Probing Questions Print E-mail

As the need for better talent increases, companies are spending a significant amount of money and time trying to recruit individuals that are at a higher level than before. The issue though is that bad hires still happen. Not only does the failed individual need to be replaced but it affects the team and department and possibly the morale of the company overall.  

 

It is important to implement an effective recruiting process with strict timelines and guidelines that set the foundation for the recruiting assignment. However much more needs to be done. The hiring manager, executive recruiter, internal recruiter, and the rest of the interview panel need to be well trained in asking the right questions. The issue usually is that the interviewer talks too much. In addition, they do not ask the questions that really reveal the true candidate. Such questions like “how would you describe yourself?” or “ what is your greatest weakness?” have been asked so often that candidates have answers already prepared. The point of asking behavioral questions is for the interviewer to have a solid understanding of the candidate on several levels –- not just their job responsibilities but also what their aspirations are, what motivates them, and what they either don't like to do or don't know how to do. The candidate's body language and their overall behavior also need to be assessed to reveal what is “between the lines” of what is not being said but being communicated in other ways.

 

So what kind of probing questions should be asked? Here are some examples:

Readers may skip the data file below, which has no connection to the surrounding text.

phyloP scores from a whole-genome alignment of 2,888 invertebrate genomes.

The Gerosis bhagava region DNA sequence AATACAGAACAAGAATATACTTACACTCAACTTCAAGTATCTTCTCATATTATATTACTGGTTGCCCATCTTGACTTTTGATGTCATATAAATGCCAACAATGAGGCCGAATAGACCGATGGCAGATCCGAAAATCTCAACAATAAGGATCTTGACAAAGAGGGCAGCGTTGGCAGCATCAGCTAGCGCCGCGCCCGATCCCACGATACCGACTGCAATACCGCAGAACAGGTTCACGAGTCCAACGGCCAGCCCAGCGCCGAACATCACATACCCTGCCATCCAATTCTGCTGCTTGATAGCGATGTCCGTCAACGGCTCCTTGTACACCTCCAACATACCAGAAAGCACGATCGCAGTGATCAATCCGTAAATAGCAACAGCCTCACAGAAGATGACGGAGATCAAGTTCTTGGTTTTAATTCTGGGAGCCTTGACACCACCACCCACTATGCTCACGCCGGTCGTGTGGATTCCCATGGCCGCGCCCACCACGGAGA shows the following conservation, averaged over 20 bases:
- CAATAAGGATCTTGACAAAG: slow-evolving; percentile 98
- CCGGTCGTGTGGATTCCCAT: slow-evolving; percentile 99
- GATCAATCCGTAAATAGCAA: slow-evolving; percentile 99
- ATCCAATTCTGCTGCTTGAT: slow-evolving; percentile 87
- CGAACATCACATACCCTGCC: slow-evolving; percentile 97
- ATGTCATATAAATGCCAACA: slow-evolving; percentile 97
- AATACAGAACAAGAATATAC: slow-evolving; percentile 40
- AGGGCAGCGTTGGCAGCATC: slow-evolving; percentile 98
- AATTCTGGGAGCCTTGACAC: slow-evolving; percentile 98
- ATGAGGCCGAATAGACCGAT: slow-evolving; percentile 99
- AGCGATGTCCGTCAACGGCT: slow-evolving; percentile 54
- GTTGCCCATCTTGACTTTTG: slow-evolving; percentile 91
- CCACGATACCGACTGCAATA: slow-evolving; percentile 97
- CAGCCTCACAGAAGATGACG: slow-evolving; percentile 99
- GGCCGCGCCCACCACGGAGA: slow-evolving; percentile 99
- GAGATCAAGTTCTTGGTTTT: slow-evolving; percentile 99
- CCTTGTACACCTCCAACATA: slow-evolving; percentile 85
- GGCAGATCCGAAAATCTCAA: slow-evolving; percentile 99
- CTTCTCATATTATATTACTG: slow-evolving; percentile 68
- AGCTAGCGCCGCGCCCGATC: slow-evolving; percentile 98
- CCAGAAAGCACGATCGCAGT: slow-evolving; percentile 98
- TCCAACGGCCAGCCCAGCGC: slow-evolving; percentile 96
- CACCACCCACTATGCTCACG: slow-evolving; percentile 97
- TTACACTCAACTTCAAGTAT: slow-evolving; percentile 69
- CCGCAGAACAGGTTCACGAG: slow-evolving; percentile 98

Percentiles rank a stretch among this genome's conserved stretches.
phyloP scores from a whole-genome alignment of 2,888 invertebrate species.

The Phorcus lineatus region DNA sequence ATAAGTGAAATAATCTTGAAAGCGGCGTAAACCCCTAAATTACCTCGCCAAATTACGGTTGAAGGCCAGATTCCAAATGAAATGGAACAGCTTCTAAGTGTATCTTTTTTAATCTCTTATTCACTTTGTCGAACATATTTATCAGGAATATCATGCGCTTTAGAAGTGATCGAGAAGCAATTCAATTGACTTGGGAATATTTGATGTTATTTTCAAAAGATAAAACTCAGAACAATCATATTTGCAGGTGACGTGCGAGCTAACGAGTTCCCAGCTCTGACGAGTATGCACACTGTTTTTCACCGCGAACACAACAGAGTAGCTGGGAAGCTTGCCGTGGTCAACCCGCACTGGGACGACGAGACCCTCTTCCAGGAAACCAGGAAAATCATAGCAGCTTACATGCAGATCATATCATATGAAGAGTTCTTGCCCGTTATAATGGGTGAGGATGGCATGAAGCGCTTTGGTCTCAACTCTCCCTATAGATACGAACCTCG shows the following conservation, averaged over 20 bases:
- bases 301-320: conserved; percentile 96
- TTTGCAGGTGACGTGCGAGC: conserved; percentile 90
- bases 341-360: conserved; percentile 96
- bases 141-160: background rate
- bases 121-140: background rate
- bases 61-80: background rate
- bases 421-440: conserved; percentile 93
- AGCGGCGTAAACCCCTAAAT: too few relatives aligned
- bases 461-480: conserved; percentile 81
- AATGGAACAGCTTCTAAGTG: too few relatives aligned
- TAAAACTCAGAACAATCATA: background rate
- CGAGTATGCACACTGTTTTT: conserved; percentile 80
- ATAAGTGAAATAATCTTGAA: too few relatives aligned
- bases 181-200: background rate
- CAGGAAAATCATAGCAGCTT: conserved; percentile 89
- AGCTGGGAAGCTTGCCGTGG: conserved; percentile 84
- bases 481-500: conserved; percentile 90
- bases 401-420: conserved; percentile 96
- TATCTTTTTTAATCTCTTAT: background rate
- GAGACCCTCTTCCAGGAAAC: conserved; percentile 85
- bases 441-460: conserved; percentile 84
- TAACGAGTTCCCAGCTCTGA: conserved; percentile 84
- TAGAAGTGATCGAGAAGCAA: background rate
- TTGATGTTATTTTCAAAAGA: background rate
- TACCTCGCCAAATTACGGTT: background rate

• In your current role, what was one thing your boss did that motivated you to go the extra yard?
  • How do you determine what motivates each member of your staff?
  • How do you handle rejection?
  • How do you develop a strategic vision?
  • If you left your company tomorrow, what is one thing you wish you had accomplished?
  • How do you work under pressure?
  • How do you handle conflict?
  • What is one thing that you admire about the different generations that you work with?
  • What are you doing for professional development?
  • How would you describe your ideal boss?
  • What type of work environment do you thrive best in?
  • Are you a morning person or an afternoon person?  How does that affect your work performance?
  • How are you different from your peers?  

 

Regardless of the questions that are asked, it is imperative to use certain protocols which include:

-- Give the candidate the time to really answer the questions thoroughly. The person may pause at times to think so don't assume that is a sign to ask another question.

-- Use empathic listening so the interviewer understands what the interviewee's answers really mean.

-- Ask follow up questions to determine the true needs and wants of the interviewee and what motivates them.

-- Qualify the candidate by asking questions in a couple of different ways and see how and more importantly watch how they respond.

-- Remember that first impressions are not as important as one would think. A candidate could be very nervous so cut them a little slack.

-- Leave your prejudices at the door. Everyone has opinions about something but interviewers should keep an open mind. I remind my clients that one can learn from every person they meet but if they have already made a snap decision about a candidate then the interviewer could lose out on a learning experience and a great hire.

 

Recruiting today is more of an art than a science so companies need to not only educate their hiring managers about the right questions to ask but also train them on being sensitive to the mannerisms of the individual. By spending more time on the front end, more effective hires will occur which not only helps the bottom line but also employee morale and the company's reputation within the community.  Remember we were born with two ears, two eyes, and one mouth so listen and observe more than talk and see how much more successful your recruiting process will be.